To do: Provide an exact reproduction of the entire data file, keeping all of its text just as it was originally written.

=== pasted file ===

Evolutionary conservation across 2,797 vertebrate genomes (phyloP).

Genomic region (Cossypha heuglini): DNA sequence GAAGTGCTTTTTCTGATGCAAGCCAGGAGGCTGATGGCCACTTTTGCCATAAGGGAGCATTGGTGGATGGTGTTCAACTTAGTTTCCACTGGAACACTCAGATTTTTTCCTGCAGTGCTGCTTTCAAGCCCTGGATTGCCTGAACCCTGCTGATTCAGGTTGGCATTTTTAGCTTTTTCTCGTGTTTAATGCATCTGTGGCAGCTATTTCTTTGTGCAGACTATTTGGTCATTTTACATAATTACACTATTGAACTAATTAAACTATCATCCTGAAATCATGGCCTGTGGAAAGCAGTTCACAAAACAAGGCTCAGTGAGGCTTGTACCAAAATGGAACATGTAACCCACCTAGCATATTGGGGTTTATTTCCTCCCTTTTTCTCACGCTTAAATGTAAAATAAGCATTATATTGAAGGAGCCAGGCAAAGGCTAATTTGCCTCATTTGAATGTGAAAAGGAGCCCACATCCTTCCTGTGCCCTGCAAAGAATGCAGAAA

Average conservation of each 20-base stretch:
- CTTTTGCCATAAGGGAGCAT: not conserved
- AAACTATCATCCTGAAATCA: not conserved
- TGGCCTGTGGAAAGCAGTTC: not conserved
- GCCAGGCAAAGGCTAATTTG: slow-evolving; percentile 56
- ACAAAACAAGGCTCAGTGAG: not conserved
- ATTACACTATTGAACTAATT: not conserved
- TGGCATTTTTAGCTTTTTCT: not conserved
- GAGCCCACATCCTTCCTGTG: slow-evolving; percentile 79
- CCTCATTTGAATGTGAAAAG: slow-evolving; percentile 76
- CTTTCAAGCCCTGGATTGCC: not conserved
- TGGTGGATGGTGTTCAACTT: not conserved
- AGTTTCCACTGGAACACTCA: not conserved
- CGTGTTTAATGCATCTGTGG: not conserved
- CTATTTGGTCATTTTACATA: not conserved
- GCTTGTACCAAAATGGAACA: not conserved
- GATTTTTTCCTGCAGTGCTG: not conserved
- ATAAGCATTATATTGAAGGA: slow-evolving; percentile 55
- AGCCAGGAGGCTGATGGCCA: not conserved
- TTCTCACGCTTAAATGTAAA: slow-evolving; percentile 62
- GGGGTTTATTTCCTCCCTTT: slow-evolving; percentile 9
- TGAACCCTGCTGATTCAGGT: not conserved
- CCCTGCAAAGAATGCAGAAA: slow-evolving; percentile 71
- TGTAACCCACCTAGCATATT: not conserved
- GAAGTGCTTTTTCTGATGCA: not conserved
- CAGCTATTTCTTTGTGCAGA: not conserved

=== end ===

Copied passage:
Evolutionary conservation across 2,797 vertebrate genomes (phyloP).

Genomic region (Cossypha heuglini): DNA sequence GAAGTGCTTTTTCTGATGCAAGCCAGGAGGCTGATGGCCACTTTTGCCATAAGGGAGCATTGGTGGATGGTGTTCAACTTAGTTTCCACTGGAACACTCAGATTTTTTCCTGCAGTGCTGCTTTCAAGCCCTGGATTGCCTGAACCCTGCTGATTCAGGTTGGCATTTTTAGCTTTTTCTCGTGTTTAATGCATCTGTGGCAGCTATTTCTTTGTGCAGACTATTTGGTCATTTTACATAATTACACTATTGAACTAATTAAACTATCATCCTGAAATCATGGCCTGTGGAAAGCAGTTCACAAAACAAGGCTCAGTGAGGCTTGTACCAAAATGGAACATGTAACCCACCTAGCATATTGGGGTTTATTTCCTCCCTTTTTCTCACGCTTAAATGTAAAATAAGCATTATATTGAAGGAGCCAGGCAAAGGCTAATTTGCCTCATTTGAATGTGAAAAGGAGCCCACATCCTTCCTGTGCCCTGCAAAGAATGCAGAAA

Average conservation of each 20-base stretch:
- CTTTTGCCATAAGGGAGCAT: not conserved
- AAACTATCATCCTGAAATCA: not conserved
- TGGCCTGTGGAAAGCAGTTC: not conserved
- GCCAGGCAAAGGCTAATTTG: slow-evolving; percentile 56
- ACAAAACAAGGCTCAGTGAG: not conserved
- ATTACACTATTGAACTAATT: not conserved
- TGGCATTTTTAGCTTTTTCT: not conserved
- GAGCCCACATCCTTCCTGTG: slow-evolving; percentile 79
- CCTCATTTGAATGTGAAAAG: slow-evolving; percentile 76
- CTTTCAAGCCCTGGATTGCC: not conserved
- TGGTGGATGGTGTTCAACTT: not conserved
- AGTTTCCACTGGAACACTCA: not conserved
- CGTGTTTAATGCATCTGTGG: not conserved
- CTATTTGGTCATTTTACATA: not conserved
- GCTTGTACCAAAATGGAACA: not conserved
- GATTTTTTCCTGCAGTGCTG: not conserved
- ATAAGCATTATATTGAAGGA: slow-evolving; percentile 55
- AGCCAGGAGGCTGATGGCCA: not conserved
- TTCTCACGCTTAAATGTAAA: slow-evolving; percentile 62
- GGGGTTTATTTCCTCCCTTT: slow-evolving; percentile 9
- TGAACCCTGCTGATTCAGGT: not conserved
- CCCTGCAAAGAATGCAGAAA: slow-evolving; percentile 71
- TGTAACCCACCTAGCATATT: not conserved
- GAAGTGCTTTTTCTGATGCA: not conserved
- CAGCTATTTCTTTGTGCAGA: not conserved